HALFWAY It has been awhile since agricultural researchers discovered and then proved the benefits of crop rotation. Since then, most farmers have embraced the practice of switching a piece of ground from one crop to another to improve yields, reduce erosion potential, and break insect and disease cycles.
Texas Agricultural Experiment Station researchers are now pondering whether crop rotation offers another benefit. Can it add value to irrigation water and help maintain or improve yields in limited irrigation situations?
“The Ogallala Aquifer is a finite source of water,” said Jim Bordovsky, Experiment Station agricultural engineer. “Our farmers know we have to conserve water, so they are refocusing on rain-based crop production supplemented by limited, or deficit, irrigation.”
There are more than 1 million dryland and more than 2 million irrigated crop acres on the Texas High Plains. As the demand for water grows and available supplies are used, crop producers face increasing competition to share their common, finite water resource with residential, manufacturing and livestock sectors of the economy.
Bordovsky and other scientists are investigating the feasibility of producing cotton and grain sorghum in rotation using dryland production strategies supplemented by very limited irrigation using efficient delivery systems.
“We started this study in 2001,” Bordovsky said. “The rationale is to do everything possible to harvest our average 18 inches of annual rainfall for a crop rotation and then add small amounts of irrigation at the right time to stabilize or improve yields.
“Rotating drought-tolerant crops, utilizing crop residue, furrow diking to catch rainfall, reducing or minimizing tillage, adjusting varieties and plant populations to field conditions and using efficient irrigation systems are key to making this strategy work.”
The study was conducted at the Halfway Experiment Station on a 30-acre field equipped with a Low-Energy Precision Application (LEPA) center pivot sprinkler.
Each year’s crop rotation treatments included cotton-cotton-grain sorghum, cotton-grain sorghum-cotton, and grain sorghum-cotton-cotton. These treatments were compared to a three-year cycle of continuous cotton. The rotations utilized two varieties of cotton and one variety of grain sorghum planted on 40-inch rows.
The study also compared the water-use efficiencies of three irrigation regimes.
“Those three regimes are zero or no seasonal irrigation, irrigation at 1.25 gallons per minute per acre irrigation capacity or approximately 25 percent of the evapotranspiration rate, and 2.5 gallons per minute per acre or 50 percent of peak cotton evapotranspiration,” Bordovsky said. “The LEPA pivot has drops in alternate rows and all the drop lines have an 18- to 20-inch sock over the emitter. Each drop line is also equipped with a manual on-off valves to precisely control the amount of water applied.”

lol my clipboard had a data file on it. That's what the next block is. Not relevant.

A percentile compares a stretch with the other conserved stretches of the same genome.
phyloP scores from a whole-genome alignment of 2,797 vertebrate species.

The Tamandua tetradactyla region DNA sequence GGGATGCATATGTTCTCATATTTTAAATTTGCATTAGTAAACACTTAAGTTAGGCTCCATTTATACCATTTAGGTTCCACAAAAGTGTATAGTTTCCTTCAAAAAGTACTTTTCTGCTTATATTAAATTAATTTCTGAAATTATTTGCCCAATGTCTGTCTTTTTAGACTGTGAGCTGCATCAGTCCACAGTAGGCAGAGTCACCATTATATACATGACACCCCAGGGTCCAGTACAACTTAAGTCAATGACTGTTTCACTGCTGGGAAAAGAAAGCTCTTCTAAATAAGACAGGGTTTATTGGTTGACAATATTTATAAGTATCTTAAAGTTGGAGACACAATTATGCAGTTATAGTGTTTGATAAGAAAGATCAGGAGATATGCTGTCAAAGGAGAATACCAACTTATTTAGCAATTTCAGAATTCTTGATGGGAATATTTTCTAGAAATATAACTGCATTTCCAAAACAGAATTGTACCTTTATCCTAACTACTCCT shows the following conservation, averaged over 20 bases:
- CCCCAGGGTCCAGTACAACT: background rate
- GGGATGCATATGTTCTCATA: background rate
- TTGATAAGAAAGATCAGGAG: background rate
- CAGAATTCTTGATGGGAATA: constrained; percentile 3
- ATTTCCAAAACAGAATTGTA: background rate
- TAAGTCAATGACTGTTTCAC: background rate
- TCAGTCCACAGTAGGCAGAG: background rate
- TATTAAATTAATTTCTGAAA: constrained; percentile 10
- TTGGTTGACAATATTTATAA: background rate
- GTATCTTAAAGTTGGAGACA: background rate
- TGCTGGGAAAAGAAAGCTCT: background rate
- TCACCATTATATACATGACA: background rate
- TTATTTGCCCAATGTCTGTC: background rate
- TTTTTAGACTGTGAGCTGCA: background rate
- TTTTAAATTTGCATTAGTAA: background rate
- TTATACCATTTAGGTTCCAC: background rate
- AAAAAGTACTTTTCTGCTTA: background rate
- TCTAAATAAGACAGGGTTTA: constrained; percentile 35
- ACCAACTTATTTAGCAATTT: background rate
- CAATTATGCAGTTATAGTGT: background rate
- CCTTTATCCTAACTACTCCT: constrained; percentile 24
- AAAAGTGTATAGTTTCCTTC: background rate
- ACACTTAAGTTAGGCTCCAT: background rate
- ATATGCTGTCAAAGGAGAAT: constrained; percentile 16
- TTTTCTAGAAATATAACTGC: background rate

The researchers used seeding rates, fertility and pest control practices common in the region. They used minimum tillage and left grain sorghum residue in place until spring, when the stalks were either mowed or removed with a stalk puller.
“The timing and quantity of rainfall have a huge impact on crop production in areas with limited irrigation,” Bordovsky said. “The crops years from 2001 through 2003 were very dry in July and August, a critical growth period. We also had significant cotton damage in June 2003 from heavy rain, hail and high winds. That weather reduced our cotton populations and caused disease that slowed the growth of surviving plants.”
The researchers started irrigation in early June each year and stopped in August. The Low-Energy Precision Application center pivot allowed them to “shift” irrigation between crops within the rotation treatment to partially address plant water requirements during critical growth periods.
Study results to date show the cotton-grain sorghum treatments consistently increased cotton yield compared to continuous cotton.
In the harshest year, 2003, their cotton-grain sorghum rotation yields were 26 percent higher than continuous cotton yields, used 19 percent less water and required less tillage to prevent blowing sand.
“Our seasonal irrigation water-use efficiency was highest in rotations where cotton followed grain sorghum, using the 1.25 gpm/acre irrigation capacity,” Bordovsky said. “But there is a real risk with rotations under dryland conditions. In low rainfall years such as 2002 and 2003, we didn’t produce any harvestable grain, and we didn’t see any real cotton yield benefit from the grain sorghum residue.”
And because cotton commands a higher market value than grain sorghum, their continuous cotton resulted in a higher water value than their cotton-grain sorghum rotation.
“We got a higher return for our water with continuous cotton, but cotton grown in rotation with grain sorghum used its limited water more efficiently than continuous cotton,” Bordovsky said. “Higher market prices for milo or reducing water input into the sorghum in the rotation treatments might swing the water-value factor in favor of the cotton-grain sorghum rotation.”
The researchers plan to continue their studies for at least two more years. They want to test other crops such as drought-tolerant corn or forage sorghums in rotation with cotton. They also are trying to calibrate the CROPMAN software model to help evaluate other crop production and irrigation scenarios.
“CROPMAN simulates crop production and the related economics that could possibly be used to decide when and where you will get the most bang for your input dollars,” Bordovsky said.
Their research is funded by contributions from the Experiment Station’s Cropping Systems Initiative and the U.S. Department of Agriculture’s Agricultural Research Service Ogallala Initiative.